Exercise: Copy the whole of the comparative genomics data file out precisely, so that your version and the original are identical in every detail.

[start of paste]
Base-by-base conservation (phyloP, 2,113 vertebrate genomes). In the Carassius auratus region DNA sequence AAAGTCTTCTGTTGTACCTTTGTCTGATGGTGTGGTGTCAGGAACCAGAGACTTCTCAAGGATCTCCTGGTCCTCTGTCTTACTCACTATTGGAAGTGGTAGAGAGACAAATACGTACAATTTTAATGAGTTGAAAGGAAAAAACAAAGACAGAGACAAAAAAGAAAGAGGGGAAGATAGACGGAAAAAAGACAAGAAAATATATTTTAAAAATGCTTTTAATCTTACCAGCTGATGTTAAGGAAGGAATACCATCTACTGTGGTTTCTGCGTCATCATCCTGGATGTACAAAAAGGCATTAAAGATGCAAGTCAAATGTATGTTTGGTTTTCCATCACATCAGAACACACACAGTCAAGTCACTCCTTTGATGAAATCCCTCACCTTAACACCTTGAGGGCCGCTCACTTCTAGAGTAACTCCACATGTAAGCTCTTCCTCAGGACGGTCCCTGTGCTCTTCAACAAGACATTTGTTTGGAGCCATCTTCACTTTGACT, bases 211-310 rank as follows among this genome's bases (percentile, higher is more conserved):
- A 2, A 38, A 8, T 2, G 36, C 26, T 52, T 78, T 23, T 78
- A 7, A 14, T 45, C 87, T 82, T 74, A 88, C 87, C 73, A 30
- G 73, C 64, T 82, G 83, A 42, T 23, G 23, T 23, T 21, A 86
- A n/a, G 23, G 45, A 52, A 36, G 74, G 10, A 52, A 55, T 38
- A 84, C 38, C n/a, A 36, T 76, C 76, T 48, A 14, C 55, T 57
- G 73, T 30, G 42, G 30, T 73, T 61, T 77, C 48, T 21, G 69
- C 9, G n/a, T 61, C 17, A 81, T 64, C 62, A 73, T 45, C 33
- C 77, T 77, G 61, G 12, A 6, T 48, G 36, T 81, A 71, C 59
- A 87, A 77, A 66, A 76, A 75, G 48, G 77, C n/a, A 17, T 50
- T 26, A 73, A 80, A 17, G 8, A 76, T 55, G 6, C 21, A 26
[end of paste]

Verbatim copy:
Base-by-base conservation (phyloP, 2,113 vertebrate genomes). In the Carassius auratus region DNA sequence AAAGTCTTCTGTTGTACCTTTGTCTGATGGTGTGGTGTCAGGAACCAGAGACTTCTCAAGGATCTCCTGGTCCTCTGTCTTACTCACTATTGGAAGTGGTAGAGAGACAAATACGTACAATTTTAATGAGTTGAAAGGAAAAAACAAAGACAGAGACAAAAAAGAAAGAGGGGAAGATAGACGGAAAAAAGACAAGAAAATATATTTTAAAAATGCTTTTAATCTTACCAGCTGATGTTAAGGAAGGAATACCATCTACTGTGGTTTCTGCGTCATCATCCTGGATGTACAAAAAGGCATTAAAGATGCAAGTCAAATGTATGTTTGGTTTTCCATCACATCAGAACACACACAGTCAAGTCACTCCTTTGATGAAATCCCTCACCTTAACACCTTGAGGGCCGCTCACTTCTAGAGTAACTCCACATGTAAGCTCTTCCTCAGGACGGTCCCTGTGCTCTTCAACAAGACATTTGTTTGGAGCCATCTTCACTTTGACT, bases 211-310 rank as follows among this genome's bases (percentile, higher is more conserved):
- A 2, A 38, A 8, T 2, G 36, C 26, T 52, T 78, T 23, T 78
- A 7, A 14, T 45, C 87, T 82, T 74, A 88, C 87, C 73, A 30
- G 73, C 64, T 82, G 83, A 42, T 23, G 23, T 23, T 21, A 86
- A n/a, G 23, G 45, A 52, A 36, G 74, G 10, A 52, A 55, T 38
- A 84, C 38, C n/a, A 36, T 76, C 76, T 48, A 14, C 55, T 57
- G 73, T 30, G 42, G 30, T 73, T 61, T 77, C 48, T 21, G 69
- C 9, G n/a, T 61, C 17, A 81, T 64, C 62, A 73, T 45, C 33
- C 77, T 77, G 61, G 12, A 6, T 48, G 36, T 81, A 71, C 59
- A 87, A 77, A 66, A 76, A 75, G 48, G 77, C n/a, A 17, T 50
- T 26, A 73, A 80, A 17, G 8, A 76, T 55, G 6, C 21, A 26